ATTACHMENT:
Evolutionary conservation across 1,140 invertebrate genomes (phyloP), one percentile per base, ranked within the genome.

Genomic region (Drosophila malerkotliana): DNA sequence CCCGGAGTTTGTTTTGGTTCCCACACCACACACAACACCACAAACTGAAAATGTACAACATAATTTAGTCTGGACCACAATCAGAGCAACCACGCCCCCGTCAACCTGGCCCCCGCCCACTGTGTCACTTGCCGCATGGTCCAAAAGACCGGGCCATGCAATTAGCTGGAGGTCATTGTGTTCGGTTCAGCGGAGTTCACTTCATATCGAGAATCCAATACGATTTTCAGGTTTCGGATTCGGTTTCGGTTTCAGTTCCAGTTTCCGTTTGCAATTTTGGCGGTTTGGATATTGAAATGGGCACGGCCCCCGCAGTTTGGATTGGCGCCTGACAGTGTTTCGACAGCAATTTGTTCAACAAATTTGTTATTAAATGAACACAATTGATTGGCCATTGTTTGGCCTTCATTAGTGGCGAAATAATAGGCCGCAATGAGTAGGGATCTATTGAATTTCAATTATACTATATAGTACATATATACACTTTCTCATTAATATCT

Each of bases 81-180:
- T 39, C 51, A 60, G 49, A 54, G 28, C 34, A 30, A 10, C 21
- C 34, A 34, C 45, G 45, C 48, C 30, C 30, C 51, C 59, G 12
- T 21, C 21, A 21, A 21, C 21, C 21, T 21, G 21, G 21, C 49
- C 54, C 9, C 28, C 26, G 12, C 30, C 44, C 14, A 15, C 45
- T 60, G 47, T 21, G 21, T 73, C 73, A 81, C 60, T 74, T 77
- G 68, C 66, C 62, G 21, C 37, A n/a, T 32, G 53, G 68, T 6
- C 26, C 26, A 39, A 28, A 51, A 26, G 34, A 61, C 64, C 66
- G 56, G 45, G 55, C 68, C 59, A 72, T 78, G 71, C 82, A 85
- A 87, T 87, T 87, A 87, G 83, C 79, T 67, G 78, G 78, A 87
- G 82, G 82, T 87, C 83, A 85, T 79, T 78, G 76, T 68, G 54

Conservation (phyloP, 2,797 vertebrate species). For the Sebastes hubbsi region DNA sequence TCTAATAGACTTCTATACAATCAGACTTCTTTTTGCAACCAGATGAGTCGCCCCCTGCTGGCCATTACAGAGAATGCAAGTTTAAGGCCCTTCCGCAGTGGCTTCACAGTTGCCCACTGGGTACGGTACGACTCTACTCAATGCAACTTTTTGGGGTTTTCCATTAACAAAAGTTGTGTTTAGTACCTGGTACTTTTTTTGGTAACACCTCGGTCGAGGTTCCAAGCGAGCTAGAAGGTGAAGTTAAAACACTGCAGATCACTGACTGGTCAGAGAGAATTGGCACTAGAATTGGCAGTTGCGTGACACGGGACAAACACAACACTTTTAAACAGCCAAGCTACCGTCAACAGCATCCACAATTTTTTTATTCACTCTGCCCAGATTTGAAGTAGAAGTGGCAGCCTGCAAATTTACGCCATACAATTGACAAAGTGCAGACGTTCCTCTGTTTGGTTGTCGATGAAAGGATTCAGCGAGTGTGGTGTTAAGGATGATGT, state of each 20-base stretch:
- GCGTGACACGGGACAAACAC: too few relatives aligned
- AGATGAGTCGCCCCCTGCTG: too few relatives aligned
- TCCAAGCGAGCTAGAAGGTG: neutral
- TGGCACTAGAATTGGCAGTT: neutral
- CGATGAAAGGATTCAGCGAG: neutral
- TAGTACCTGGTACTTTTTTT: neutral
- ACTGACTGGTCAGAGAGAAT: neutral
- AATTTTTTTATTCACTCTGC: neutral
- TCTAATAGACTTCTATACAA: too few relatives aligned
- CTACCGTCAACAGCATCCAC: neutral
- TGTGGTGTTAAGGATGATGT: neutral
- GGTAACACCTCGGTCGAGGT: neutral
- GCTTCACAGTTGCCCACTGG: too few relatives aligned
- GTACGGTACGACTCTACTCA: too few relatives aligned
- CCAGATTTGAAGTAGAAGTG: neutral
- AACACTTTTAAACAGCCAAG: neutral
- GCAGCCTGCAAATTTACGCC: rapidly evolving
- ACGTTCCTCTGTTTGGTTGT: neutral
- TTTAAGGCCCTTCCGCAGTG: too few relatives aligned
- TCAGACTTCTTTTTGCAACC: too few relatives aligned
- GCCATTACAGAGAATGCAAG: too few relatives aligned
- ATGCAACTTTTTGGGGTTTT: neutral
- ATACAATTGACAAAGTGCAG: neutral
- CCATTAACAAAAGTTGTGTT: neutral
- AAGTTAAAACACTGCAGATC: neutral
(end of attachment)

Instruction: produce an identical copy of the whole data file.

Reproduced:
Evolutionary conservation across 1,140 invertebrate genomes (phyloP), one percentile per base, ranked within the genome.

Genomic region (Drosophila malerkotliana): DNA sequence CCCGGAGTTTGTTTTGGTTCCCACACCACACACAACACCACAAACTGAAAATGTACAACATAATTTAGTCTGGACCACAATCAGAGCAACCACGCCCCCGTCAACCTGGCCCCCGCCCACTGTGTCACTTGCCGCATGGTCCAAAAGACCGGGCCATGCAATTAGCTGGAGGTCATTGTGTTCGGTTCAGCGGAGTTCACTTCATATCGAGAATCCAATACGATTTTCAGGTTTCGGATTCGGTTTCGGTTTCAGTTCCAGTTTCCGTTTGCAATTTTGGCGGTTTGGATATTGAAATGGGCACGGCCCCCGCAGTTTGGATTGGCGCCTGACAGTGTTTCGACAGCAATTTGTTCAACAAATTTGTTATTAAATGAACACAATTGATTGGCCATTGTTTGGCCTTCATTAGTGGCGAAATAATAGGCCGCAATGAGTAGGGATCTATTGAATTTCAATTATACTATATAGTACATATATACACTTTCTCATTAATATCT

Each of bases 81-180:
- T 39, C 51, A 60, G 49, A 54, G 28, C 34, A 30, A 10, C 21
- C 34, A 34, C 45, G 45, C 48, C 30, C 30, C 51, C 59, G 12
- T 21, C 21, A 21, A 21, C 21, C 21, T 21, G 21, G 21, C 49
- C 54, C 9, C 28, C 26, G 12, C 30, C 44, C 14, A 15, C 45
- T 60, G 47, T 21, G 21, T 73, C 73, A 81, C 60, T 74, T 77
- G 68, C 66, C 62, G 21, C 37, A n/a, T 32, G 53, G 68, T 6
- C 26, C 26, A 39, A 28, A 51, A 26, G 34, A 61, C 64, C 66
- G 56, G 45, G 55, C 68, C 59, A 72, T 78, G 71, C 82, A 85
- A 87, T 87, T 87, A 87, G 83, C 79, T 67, G 78, G 78, A 87
- G 82, G 82, T 87, C 83, A 85, T 79, T 78, G 76, T 68, G 54

Conservation (phyloP, 2,797 vertebrate species). For the Sebastes hubbsi region DNA sequence TCTAATAGACTTCTATACAATCAGACTTCTTTTTGCAACCAGATGAGTCGCCCCCTGCTGGCCATTACAGAGAATGCAAGTTTAAGGCCCTTCCGCAGTGGCTTCACAGTTGCCCACTGGGTACGGTACGACTCTACTCAATGCAACTTTTTGGGGTTTTCCATTAACAAAAGTTGTGTTTAGTACCTGGTACTTTTTTTGGTAACACCTCGGTCGAGGTTCCAAGCGAGCTAGAAGGTGAAGTTAAAACACTGCAGATCACTGACTGGTCAGAGAGAATTGGCACTAGAATTGGCAGTTGCGTGACACGGGACAAACACAACACTTTTAAACAGCCAAGCTACCGTCAACAGCATCCACAATTTTTTTATTCACTCTGCCCAGATTTGAAGTAGAAGTGGCAGCCTGCAAATTTACGCCATACAATTGACAAAGTGCAGACGTTCCTCTGTTTGGTTGTCGATGAAAGGATTCAGCGAGTGTGGTGTTAAGGATGATGT, state of each 20-base stretch:
- GCGTGACACGGGACAAACAC: too few relatives aligned
- AGATGAGTCGCCCCCTGCTG: too few relatives aligned
- TCCAAGCGAGCTAGAAGGTG: neutral
- TGGCACTAGAATTGGCAGTT: neutral
- CGATGAAAGGATTCAGCGAG: neutral
- TAGTACCTGGTACTTTTTTT: neutral
- ACTGACTGGTCAGAGAGAAT: neutral
- AATTTTTTTATTCACTCTGC: neutral
- TCTAATAGACTTCTATACAA: too few relatives aligned
- CTACCGTCAACAGCATCCAC: neutral
- TGTGGTGTTAAGGATGATGT: neutral
- GGTAACACCTCGGTCGAGGT: neutral
- GCTTCACAGTTGCCCACTGG: too few relatives aligned
- GTACGGTACGACTCTACTCA: too few relatives aligned
- CCAGATTTGAAGTAGAAGTG: neutral
- AACACTTTTAAACAGCCAAG: neutral
- GCAGCCTGCAAATTTACGCC: rapidly evolving
- ACGTTCCTCTGTTTGGTTGT: neutral
- TTTAAGGCCCTTCCGCAGTG: too few relatives aligned
- TCAGACTTCTTTTTGCAACC: too few relatives aligned
- GCCATTACAGAGAATGCAAG: too few relatives aligned
- ATGCAACTTTTTGGGGTTTT: neutral
- ATACAATTGACAAAGTGCAG: neutral
- CCATTAACAAAAGTTGTGTT: neutral
- AAGTTAAAACACTGCAGATC: neutral